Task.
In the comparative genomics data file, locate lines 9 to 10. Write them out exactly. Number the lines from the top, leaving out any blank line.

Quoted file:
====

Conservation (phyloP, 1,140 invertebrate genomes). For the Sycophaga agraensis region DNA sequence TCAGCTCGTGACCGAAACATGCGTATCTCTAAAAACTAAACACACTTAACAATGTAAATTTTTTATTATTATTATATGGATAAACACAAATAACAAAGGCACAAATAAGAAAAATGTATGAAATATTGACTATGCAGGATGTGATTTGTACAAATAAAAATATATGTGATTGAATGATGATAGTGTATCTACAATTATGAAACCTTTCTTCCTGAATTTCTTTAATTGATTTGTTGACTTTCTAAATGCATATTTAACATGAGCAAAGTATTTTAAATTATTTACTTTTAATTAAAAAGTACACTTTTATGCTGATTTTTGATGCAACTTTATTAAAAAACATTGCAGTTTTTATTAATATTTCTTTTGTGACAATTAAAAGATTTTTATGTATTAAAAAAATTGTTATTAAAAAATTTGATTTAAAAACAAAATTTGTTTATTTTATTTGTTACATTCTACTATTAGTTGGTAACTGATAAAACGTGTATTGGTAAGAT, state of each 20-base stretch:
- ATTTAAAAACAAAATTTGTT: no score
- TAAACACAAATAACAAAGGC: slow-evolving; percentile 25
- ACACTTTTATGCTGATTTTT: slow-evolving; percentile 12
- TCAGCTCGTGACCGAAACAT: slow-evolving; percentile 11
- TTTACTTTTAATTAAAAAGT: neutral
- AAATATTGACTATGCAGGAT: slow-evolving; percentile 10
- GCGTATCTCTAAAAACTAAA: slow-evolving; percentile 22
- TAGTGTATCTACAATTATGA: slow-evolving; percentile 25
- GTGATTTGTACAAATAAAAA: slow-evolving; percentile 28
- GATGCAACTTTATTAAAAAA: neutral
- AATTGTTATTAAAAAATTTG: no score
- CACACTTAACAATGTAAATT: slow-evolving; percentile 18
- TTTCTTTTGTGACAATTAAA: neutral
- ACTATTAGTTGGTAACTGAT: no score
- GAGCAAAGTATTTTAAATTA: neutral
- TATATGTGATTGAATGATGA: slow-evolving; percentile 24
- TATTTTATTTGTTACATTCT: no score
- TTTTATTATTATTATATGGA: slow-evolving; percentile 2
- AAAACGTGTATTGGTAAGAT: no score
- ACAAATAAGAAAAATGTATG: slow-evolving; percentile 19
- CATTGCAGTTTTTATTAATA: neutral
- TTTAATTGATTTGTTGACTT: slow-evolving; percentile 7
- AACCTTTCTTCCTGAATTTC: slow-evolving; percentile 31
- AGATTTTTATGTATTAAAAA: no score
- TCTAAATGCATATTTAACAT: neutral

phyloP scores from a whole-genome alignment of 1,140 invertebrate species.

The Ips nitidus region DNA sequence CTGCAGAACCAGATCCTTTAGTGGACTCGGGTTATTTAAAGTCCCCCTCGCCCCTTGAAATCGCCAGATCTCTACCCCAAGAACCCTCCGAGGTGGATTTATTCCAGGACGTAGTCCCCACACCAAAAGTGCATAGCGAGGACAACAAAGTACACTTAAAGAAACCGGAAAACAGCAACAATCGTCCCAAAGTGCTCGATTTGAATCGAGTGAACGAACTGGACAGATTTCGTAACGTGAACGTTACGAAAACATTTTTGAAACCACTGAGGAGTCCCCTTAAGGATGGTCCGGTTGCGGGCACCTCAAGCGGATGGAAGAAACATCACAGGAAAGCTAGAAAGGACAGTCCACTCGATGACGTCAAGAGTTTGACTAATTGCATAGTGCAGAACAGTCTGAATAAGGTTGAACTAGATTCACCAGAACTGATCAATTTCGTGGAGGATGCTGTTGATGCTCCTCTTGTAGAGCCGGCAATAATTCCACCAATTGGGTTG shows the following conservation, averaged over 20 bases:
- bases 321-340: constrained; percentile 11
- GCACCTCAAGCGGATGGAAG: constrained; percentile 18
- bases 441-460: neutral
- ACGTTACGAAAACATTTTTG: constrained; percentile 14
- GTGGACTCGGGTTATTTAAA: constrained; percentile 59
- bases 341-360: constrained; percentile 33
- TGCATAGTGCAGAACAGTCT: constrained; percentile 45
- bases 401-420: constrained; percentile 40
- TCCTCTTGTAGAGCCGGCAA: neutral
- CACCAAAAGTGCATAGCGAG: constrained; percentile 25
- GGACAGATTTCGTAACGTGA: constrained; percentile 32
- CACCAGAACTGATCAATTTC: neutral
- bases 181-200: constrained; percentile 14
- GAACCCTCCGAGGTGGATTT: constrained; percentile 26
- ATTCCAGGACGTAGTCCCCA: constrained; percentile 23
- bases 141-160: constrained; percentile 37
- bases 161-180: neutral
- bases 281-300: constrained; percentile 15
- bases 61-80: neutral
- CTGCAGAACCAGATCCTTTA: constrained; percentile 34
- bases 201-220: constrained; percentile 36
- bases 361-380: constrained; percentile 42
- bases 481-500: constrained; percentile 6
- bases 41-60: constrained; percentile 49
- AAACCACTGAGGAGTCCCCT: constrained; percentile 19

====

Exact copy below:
- TAGTGTATCTACAATTATGA: slow-evolving; percentile 25
- GTGATTTGTACAAATAAAAA: slow-evolving; percentile 28